Societal Impact of Pop Culture
Western culture has always been influenced by ideas and content perceived as popular by others. The compilation of these cited works provide insights as to how social media and entertainment outlets continue to formulate perspectives and influence culture within western society as well as emerging global markets. The selected writings provide information specific to the societal impacts of watching TV, playing video games, and communication through social media networks.
Bissell, Tom. "Extra Lives: Why Video Games Matter” They Say I Say, The Moves that Matter in Academic Writing With Readings. 2nd ed. Ed. Gerald Graff, Cathy Birkenstein, and Russel ...view middle of the document...
New York: Norton, 2012. 312-328.
Malcolm Gladwell, staff writer for The New Yorker magazine and New York Times bestselling author, evaluates the differences between traditional activism and online social media network engagement. Gladwell provides a detailed description of how a sit-in protest started by four African American college freshman in Greensboro North Carolina in 1960 became a civil-rights movement for the next decade in the southern United States. Gladwell describes that traditional activism relies upon strategy, chain of command, discipline, and strong tie relationships amongst the group of individuals. Gladwell describes that consensus of the group rather than a single central authority controls social media networks. Gladwell evaluates hierarchal activism’s position to challenge an organized establishment and describes beneficial uses of social media. Gladwell believes that social media is an ideal means of communicating general information to a mass audience; however when it comes to challenging an organized establishment he identifies that people standing in line compared to being online is more successful.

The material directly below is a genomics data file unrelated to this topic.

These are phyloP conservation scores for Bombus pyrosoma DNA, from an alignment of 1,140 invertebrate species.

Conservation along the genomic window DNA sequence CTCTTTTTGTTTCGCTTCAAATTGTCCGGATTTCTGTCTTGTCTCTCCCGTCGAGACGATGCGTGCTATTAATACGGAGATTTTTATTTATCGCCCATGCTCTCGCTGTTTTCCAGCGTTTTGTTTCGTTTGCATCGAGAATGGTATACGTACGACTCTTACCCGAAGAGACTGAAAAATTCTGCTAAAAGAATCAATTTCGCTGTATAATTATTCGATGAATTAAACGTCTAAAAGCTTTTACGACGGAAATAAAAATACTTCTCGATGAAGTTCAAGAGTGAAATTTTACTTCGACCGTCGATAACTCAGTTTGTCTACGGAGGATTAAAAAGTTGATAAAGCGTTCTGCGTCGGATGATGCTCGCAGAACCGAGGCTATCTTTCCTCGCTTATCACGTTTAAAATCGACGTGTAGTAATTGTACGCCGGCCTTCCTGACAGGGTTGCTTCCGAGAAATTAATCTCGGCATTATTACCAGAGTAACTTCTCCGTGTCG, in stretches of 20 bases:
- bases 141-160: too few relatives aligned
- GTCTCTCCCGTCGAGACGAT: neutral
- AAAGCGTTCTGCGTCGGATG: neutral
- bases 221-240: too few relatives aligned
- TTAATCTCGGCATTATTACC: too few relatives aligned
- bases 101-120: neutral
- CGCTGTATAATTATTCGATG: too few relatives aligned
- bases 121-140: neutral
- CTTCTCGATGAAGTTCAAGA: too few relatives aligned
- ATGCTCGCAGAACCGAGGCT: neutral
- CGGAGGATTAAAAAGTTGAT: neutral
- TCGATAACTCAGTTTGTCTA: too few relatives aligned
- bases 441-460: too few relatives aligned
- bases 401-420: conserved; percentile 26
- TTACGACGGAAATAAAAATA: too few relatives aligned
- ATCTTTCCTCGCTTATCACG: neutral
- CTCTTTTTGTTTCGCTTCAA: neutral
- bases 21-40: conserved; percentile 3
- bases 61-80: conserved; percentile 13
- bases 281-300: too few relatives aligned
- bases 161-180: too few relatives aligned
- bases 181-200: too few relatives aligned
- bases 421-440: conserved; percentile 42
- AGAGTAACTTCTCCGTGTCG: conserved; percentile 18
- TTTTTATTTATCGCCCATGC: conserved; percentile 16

Johnson, Steven. "Watching TV Makes You Smarter," They Say I Say With Readings, The Moves that Matter in Academic Writing. 2nd ed. Ed. Gerald Graff, Cathy Birkenstein, and Russel Durst. New York: Norton, 2012. 277-294.
Steven Johnson, award winning American popular science author, describes the historical progression of content complexity from shows televised during the past three decades. Johnson evaluates the progression by introducing a television...